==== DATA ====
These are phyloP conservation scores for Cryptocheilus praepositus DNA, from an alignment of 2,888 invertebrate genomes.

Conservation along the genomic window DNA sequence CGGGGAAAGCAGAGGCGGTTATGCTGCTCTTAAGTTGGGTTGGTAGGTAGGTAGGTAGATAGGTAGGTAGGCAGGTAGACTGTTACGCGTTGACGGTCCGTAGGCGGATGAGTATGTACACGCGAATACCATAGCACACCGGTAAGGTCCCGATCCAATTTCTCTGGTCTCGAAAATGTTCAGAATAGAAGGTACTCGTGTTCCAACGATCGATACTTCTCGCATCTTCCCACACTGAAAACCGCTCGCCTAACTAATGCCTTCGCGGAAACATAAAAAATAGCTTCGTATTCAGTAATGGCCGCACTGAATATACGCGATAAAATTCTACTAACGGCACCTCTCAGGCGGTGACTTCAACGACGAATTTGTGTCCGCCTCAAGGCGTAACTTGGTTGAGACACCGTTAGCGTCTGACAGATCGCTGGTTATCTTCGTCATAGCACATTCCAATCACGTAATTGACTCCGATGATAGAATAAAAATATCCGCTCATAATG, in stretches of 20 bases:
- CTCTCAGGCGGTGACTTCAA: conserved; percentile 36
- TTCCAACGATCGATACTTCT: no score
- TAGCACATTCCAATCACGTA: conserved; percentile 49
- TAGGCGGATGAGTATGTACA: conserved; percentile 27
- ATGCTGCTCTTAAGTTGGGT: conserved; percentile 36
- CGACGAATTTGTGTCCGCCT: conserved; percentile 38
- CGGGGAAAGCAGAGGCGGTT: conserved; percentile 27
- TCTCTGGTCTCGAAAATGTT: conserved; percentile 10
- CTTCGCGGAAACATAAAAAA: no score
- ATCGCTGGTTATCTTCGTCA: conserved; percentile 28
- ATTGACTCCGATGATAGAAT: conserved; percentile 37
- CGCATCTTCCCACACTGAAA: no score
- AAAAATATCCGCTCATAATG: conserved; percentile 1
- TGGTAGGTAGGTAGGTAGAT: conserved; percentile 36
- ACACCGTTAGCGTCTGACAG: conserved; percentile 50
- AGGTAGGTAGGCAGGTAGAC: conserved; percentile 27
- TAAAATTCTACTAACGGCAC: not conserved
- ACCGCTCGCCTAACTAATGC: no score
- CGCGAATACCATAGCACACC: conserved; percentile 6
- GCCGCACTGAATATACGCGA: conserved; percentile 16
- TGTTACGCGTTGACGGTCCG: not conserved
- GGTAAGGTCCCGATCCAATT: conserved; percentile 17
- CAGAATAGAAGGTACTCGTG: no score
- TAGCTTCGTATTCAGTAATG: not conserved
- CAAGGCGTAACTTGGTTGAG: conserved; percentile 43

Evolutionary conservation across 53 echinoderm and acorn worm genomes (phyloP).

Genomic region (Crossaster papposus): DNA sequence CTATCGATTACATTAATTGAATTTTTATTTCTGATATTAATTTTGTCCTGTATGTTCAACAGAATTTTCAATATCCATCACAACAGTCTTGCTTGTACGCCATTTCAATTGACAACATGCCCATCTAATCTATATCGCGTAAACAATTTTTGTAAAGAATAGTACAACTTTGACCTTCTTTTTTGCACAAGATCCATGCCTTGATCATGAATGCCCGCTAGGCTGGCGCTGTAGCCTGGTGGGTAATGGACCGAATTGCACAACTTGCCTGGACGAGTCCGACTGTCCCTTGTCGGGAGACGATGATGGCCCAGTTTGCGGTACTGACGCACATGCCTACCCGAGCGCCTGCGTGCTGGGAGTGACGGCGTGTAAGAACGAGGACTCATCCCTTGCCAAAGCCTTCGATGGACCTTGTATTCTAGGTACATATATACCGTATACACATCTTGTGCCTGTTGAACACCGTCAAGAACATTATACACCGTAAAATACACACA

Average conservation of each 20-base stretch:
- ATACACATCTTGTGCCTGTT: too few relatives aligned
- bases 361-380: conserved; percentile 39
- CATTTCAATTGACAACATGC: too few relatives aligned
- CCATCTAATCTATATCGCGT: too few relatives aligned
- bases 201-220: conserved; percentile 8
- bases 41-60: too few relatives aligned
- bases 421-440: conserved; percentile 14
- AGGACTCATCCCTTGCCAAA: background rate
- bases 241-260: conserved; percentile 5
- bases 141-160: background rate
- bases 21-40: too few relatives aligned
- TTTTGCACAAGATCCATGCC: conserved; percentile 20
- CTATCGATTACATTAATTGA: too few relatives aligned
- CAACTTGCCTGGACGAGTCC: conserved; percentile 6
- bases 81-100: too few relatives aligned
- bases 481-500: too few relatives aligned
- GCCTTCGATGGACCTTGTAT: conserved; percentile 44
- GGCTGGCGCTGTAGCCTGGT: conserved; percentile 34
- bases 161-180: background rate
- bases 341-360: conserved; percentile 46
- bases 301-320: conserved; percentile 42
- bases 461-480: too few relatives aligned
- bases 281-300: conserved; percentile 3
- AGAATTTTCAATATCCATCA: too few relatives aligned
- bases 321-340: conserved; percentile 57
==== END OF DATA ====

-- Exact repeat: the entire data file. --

These are phyloP conservation scores for Cryptocheilus praepositus DNA, from an alignment of 2,888 invertebrate genomes.

Conservation along the genomic window DNA sequence CGGGGAAAGCAGAGGCGGTTATGCTGCTCTTAAGTTGGGTTGGTAGGTAGGTAGGTAGATAGGTAGGTAGGCAGGTAGACTGTTACGCGTTGACGGTCCGTAGGCGGATGAGTATGTACACGCGAATACCATAGCACACCGGTAAGGTCCCGATCCAATTTCTCTGGTCTCGAAAATGTTCAGAATAGAAGGTACTCGTGTTCCAACGATCGATACTTCTCGCATCTTCCCACACTGAAAACCGCTCGCCTAACTAATGCCTTCGCGGAAACATAAAAAATAGCTTCGTATTCAGTAATGGCCGCACTGAATATACGCGATAAAATTCTACTAACGGCACCTCTCAGGCGGTGACTTCAACGACGAATTTGTGTCCGCCTCAAGGCGTAACTTGGTTGAGACACCGTTAGCGTCTGACAGATCGCTGGTTATCTTCGTCATAGCACATTCCAATCACGTAATTGACTCCGATGATAGAATAAAAATATCCGCTCATAATG, in stretches of 20 bases:
- CTCTCAGGCGGTGACTTCAA: conserved; percentile 36
- TTCCAACGATCGATACTTCT: no score
- TAGCACATTCCAATCACGTA: conserved; percentile 49
- TAGGCGGATGAGTATGTACA: conserved; percentile 27
- ATGCTGCTCTTAAGTTGGGT: conserved; percentile 36
- CGACGAATTTGTGTCCGCCT: conserved; percentile 38
- CGGGGAAAGCAGAGGCGGTT: conserved; percentile 27
- TCTCTGGTCTCGAAAATGTT: conserved; percentile 10
- CTTCGCGGAAACATAAAAAA: no score
- ATCGCTGGTTATCTTCGTCA: conserved; percentile 28
- ATTGACTCCGATGATAGAAT: conserved; percentile 37
- CGCATCTTCCCACACTGAAA: no score
- AAAAATATCCGCTCATAATG: conserved; percentile 1
- TGGTAGGTAGGTAGGTAGAT: conserved; percentile 36
- ACACCGTTAGCGTCTGACAG: conserved; percentile 50
- AGGTAGGTAGGCAGGTAGAC: conserved; percentile 27
- TAAAATTCTACTAACGGCAC: not conserved
- ACCGCTCGCCTAACTAATGC: no score
- CGCGAATACCATAGCACACC: conserved; percentile 6
- GCCGCACTGAATATACGCGA: conserved; percentile 16
- TGTTACGCGTTGACGGTCCG: not conserved
- GGTAAGGTCCCGATCCAATT: conserved; percentile 17
- CAGAATAGAAGGTACTCGTG: no score
- TAGCTTCGTATTCAGTAATG: not conserved
- CAAGGCGTAACTTGGTTGAG: conserved; percentile 43

Evolutionary conservation across 53 echinoderm and acorn worm genomes (phyloP).

Genomic region (Crossaster papposus): DNA sequence CTATCGATTACATTAATTGAATTTTTATTTCTGATATTAATTTTGTCCTGTATGTTCAACAGAATTTTCAATATCCATCACAACAGTCTTGCTTGTACGCCATTTCAATTGACAACATGCCCATCTAATCTATATCGCGTAAACAATTTTTGTAAAGAATAGTACAACTTTGACCTTCTTTTTTGCACAAGATCCATGCCTTGATCATGAATGCCCGCTAGGCTGGCGCTGTAGCCTGGTGGGTAATGGACCGAATTGCACAACTTGCCTGGACGAGTCCGACTGTCCCTTGTCGGGAGACGATGATGGCCCAGTTTGCGGTACTGACGCACATGCCTACCCGAGCGCCTGCGTGCTGGGAGTGACGGCGTGTAAGAACGAGGACTCATCCCTTGCCAAAGCCTTCGATGGACCTTGTATTCTAGGTACATATATACCGTATACACATCTTGTGCCTGTTGAACACCGTCAAGAACATTATACACCGTAAAATACACACA

Average conservation of each 20-base stretch:
- ATACACATCTTGTGCCTGTT: too few relatives aligned
- bases 361-380: conserved; percentile 39
- CATTTCAATTGACAACATGC: too few relatives aligned
- CCATCTAATCTATATCGCGT: too few relatives aligned
- bases 201-220: conserved; percentile 8
- bases 41-60: too few relatives aligned
- bases 421-440: conserved; percentile 14
- AGGACTCATCCCTTGCCAAA: background rate
- bases 241-260: conserved; percentile 5
- bases 141-160: background rate
- bases 21-40: too few relatives aligned
- TTTTGCACAAGATCCATGCC: conserved; percentile 20
- CTATCGATTACATTAATTGA: too few relatives aligned
- CAACTTGCCTGGACGAGTCC: conserved; percentile 6
- bases 81-100: too few relatives aligned
- bases 481-500: too few relatives aligned
- GCCTTCGATGGACCTTGTAT: conserved; percentile 44
- GGCTGGCGCTGTAGCCTGGT: conserved; percentile 34
- bases 161-180: background rate
- bases 341-360: conserved; percentile 46
- bases 301-320: conserved; percentile 42
- bases 461-480: too few relatives aligned
- bases 281-300: conserved; percentile 3
- AGAATTTTCAATATCCATCA: too few relatives aligned
- bases 321-340: conserved; percentile 57